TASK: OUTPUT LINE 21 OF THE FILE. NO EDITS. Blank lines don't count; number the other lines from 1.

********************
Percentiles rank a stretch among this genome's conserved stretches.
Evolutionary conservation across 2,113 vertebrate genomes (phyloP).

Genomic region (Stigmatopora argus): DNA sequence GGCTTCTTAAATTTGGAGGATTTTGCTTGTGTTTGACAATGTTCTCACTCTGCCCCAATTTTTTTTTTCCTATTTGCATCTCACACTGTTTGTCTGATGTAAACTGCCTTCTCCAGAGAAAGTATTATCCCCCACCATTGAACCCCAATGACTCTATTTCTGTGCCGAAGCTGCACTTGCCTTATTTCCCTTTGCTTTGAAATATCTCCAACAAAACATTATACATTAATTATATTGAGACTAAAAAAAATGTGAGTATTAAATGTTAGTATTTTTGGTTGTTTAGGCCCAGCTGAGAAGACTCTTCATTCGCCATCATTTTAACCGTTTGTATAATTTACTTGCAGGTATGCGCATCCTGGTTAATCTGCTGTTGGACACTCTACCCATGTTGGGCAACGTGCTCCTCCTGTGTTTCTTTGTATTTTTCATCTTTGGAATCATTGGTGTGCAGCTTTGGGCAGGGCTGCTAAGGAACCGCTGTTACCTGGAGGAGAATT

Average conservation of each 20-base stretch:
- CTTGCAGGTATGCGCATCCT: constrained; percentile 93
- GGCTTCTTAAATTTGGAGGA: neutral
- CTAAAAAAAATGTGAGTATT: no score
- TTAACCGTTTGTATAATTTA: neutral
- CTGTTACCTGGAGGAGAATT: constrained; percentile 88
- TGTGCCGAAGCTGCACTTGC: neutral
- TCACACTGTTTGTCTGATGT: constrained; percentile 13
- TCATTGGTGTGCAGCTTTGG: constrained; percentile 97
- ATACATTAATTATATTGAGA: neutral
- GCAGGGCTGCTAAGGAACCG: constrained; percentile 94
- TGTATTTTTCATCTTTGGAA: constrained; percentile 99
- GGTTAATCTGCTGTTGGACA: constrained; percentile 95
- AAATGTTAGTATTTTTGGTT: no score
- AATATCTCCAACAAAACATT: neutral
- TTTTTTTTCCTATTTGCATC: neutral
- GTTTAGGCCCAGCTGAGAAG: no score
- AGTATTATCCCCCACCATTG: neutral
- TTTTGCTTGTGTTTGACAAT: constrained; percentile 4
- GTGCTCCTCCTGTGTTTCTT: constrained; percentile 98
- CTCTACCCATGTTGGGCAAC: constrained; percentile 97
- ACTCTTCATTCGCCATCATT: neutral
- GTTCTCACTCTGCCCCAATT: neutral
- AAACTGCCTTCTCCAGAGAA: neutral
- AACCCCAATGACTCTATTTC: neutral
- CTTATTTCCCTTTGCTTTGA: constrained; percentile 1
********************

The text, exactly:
- AGTATTATCCCCCACCATTG: neutral